BEIRUT (CNS) — Syriac church leaders denounced the year-end terrorist attack that targeted Christian-owned restaurants in Qamishli, Syria.
Islamic State claimed responsibility for the Dec. 30 attack, which killed 20 people, 13 of them Christian, and injured more than 40.
“Most victims were young people willing to welcome the New Year with hope and joy,” Syriac Catholic Patriarch Ignatius Joseph III Younan told Catholic News Service from the patriarchate in Beirut. Instead, he said, “In tears and gloomy hope, Christians of Qamishli welcomed 2016.”
“It was a sinister message the terrorists wanted to send to the Christians of this city, sowing death and tears,” the patriarch said of the “unprecedented terrorist massacre … a message of horror so far to the entire Christian community in this war-torn country for the past five years.”
Prior to the conflict that is tearing apart Syria, Christians in Qamishli, located in northeast Syria near the Turkish border, numbered about 40,000.
“Now they surely are less than half,” Patriarch Younan said of the continuing exodus and fatalities. “Now, after this massacre, our fear is that the emigration of Christians will go further and in larger numbers.”
Christians in the patriarch’s hometown of Hassakeh, 52 miles away, previously numbered about 35,000. He said probably only about half remain. The patriarch added that hundreds of families from the countryside had been headed to cities like Qamishli and Hassakeh, which, until the attack, had remained relatively unscathed in the conflict.
“It is a really frightening development of the situation. The young generation seem to have no more hope in the future,” he said.
In a statement from the patriarchate in Damascus, Syria, Syrian Orthodox Patriarch Ignatius Aphrem II, who was born in Qamishli, denounced the attack, saying: “The old people weep, the young are losing hope and the children’s joy is wiped away.”
“The enemy of humanity is spreading its power everywhere in our beloved Middle East, seeking to destroy the homes of the children of God and to lead them astray,” Patriarch Ignatius Aphrem said.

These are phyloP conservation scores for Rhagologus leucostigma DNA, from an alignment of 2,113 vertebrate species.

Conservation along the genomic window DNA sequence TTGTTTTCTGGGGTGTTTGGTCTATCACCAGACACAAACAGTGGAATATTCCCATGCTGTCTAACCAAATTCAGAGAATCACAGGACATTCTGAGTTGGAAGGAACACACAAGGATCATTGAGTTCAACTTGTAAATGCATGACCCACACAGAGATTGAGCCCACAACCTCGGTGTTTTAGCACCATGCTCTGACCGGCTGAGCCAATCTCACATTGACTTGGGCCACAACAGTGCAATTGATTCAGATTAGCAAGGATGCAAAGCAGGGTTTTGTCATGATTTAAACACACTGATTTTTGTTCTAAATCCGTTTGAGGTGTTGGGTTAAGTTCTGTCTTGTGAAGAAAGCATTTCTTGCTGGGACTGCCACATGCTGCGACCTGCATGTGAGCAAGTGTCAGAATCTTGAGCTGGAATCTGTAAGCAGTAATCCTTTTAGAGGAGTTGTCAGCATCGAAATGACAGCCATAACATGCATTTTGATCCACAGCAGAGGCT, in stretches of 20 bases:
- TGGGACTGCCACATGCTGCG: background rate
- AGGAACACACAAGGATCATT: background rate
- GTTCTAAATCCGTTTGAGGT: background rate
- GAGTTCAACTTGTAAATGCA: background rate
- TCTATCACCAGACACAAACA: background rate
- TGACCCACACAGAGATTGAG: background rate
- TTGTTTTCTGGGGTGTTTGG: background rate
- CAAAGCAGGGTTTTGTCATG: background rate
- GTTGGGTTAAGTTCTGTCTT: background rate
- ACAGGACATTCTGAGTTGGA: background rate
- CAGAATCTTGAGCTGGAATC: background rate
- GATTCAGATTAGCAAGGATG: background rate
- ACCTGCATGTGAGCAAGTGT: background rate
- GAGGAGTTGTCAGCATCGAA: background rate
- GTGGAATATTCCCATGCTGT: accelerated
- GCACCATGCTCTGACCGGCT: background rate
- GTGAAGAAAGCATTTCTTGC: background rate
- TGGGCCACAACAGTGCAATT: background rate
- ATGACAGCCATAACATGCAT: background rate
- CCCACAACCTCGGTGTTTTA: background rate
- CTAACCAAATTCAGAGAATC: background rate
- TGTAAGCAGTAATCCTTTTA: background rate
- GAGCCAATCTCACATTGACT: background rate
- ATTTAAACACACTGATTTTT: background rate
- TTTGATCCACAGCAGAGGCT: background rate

“What god do these suicide bombers worship? What religion do they follow?” the patriarch asked, emphasizing that “they use blood, slaughter, and killing as a way to please their god.”
“Where are the people of good conscience to act against these attacks? Is it not time to wake up from their deep sleep and to do all that is possible to protect the remaining people in this region, whose sole concern is to live in peace in their homeland? Is it not the fit time to unite and collectively fight all forms of terrorism and extremism?” he asked.
The funerals of the 13 Christian Qamishli victims 31 December were an ecumenical ceremony concelebrated by Syriac Catholic Archbishops Gregorios Elias Tabe of Damascus and Jacque Behnan Hindo of Hassakeh, a Syriac Orthodox bishop and several members of Armenian Catholic and Orthodox clergy, which Patriarch Younan referred to as “a witness of communion that Christians of the Middle East continue to give, living ‘the ecumenism of blood,’ as Pope Francis has repeatedly said.”
In Beirut 31 December, the Syriac and Armenian Catholic patriarchs, bishops and priests of different denominations, including Orthodox, gathered to offer prayers for the victims.
“We pray to the Lord to end this tragedy: Enough of this terrorism, enough is enough,” Patriarch Younan said at the ceremony. “We invite and urge decision-makers in the world to work on security and restoring peace and tranquility in the world, especially in our East, especially in Syria and Iraq.”